Kobe is affectionate with humans, but ideally needs to be an only cat. He has some special needs — he needs a grain-free diet, and he is epileptic.
Please help if you possibly can — we are moving on Sunday, and really need to move Kobe by Saturday 25th October at the absolute latest. If you can’t help directly, reposting this to your kitty-loving network would be next best thing and very gratefully appreciated. We can supply enough of his grain free kibble to last for a good while.
Thank you in advance,
Sarah (on behalf of the fuzzy orange guy and his cat-daddy)
Yaargh. Just sayin’.
I replaced the primary oxygen sensor on Gina’s Honda about a month ago with a cheapo third-party replacement. It was iffy to start with, throwing an OBD II code or two occasionally, then turned up its toes entirely after about 3 or 4 weeks use.
After being mugged by a passing Honda parts department to the tune of two freaking hundred and freaking seventy dollars, labor being of course free because I fitted it myself in all of about 5 minutes, said car is now running as smooth as a baby’s bum. Also it is (relatively speaking) good news that the cracks I saw in the exhaust manifold don’t look any worse than they did last time I had it to bits, so they are probably old, possibly manufacturing defects, and may not actually be going to cause a problem in the time scale that we’re likely to keep that car (months not years).
In other news, wow am I exhausted (no pun intended). This month is totally nuts. All my buses arrived at the bus stop all at once this month, I think. And half of them broke down and demanded that I fixed them, without a manual or any tools. And it’s not even half way through the month. Still to happen is a field trip to the Mojave, packing and moving house, all while I have zero vacation or sick time.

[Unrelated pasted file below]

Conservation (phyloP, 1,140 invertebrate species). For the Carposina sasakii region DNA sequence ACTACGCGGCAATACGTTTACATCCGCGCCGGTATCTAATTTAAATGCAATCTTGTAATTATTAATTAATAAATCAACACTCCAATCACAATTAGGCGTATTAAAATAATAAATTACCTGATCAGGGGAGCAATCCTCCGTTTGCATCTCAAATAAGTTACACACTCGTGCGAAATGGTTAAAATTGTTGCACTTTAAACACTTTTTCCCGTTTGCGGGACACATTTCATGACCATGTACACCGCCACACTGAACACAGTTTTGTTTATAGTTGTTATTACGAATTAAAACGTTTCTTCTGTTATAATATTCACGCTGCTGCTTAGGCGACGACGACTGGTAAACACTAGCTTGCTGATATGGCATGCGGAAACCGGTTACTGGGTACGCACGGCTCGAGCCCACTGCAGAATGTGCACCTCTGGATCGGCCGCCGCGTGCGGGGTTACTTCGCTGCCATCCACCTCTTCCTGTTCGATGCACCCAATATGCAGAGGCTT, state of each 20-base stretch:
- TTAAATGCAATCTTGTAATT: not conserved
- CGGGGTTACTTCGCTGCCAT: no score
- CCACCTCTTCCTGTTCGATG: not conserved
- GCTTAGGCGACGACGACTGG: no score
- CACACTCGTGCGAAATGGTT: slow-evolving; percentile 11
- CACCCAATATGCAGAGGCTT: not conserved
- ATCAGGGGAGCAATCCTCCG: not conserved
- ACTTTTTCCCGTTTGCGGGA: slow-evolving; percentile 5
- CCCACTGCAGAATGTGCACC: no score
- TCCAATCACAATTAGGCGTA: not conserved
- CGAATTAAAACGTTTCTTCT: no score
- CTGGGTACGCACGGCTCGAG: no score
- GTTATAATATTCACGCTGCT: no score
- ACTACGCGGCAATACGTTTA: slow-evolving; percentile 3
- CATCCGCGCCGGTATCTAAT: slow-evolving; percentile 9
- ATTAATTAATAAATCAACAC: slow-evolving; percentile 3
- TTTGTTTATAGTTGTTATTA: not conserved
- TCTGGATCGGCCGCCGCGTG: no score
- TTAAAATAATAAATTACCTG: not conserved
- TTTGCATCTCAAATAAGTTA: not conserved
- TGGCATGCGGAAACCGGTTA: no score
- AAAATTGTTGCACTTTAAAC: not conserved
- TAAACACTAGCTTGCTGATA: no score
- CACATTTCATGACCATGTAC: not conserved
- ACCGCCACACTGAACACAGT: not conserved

Like I said, Yaargh.
PS: For the curious, the fieldwork is at Zzyzx in the Mojave desert, on the edge of a salt flat, about half way between the middle of nowhere and the edge of nowhere. I’ll be supporting instrument testing on an experimental rover. Gina is going too — it’ll be about the only chance we’ll get to actually get away together anywhere for some time. The crazy is scheduled to continue and/or get worse, so…
After skipping a column due to Life Happening, I have a new column up on Patheos. This time I’m talking about True Names. Neoplatonism for the internet age. All your data are belong to Facebook and the NSA. That kind of thing. Have at!
True Names have power. This is an idea that has been debated by philosophers for millennia, but what does this mean for the Internet age? What are the deeper consequences of the Facebook real names fight?
Sorry to be a little cryptic, but anyone who knows what I mean by this will know why I’m intending celebrating ASAP!
I mean… seriously?
While I was waiting for a compile to happen, I looked over at the logic analyzer and saw it…
… running a freaking virus scan.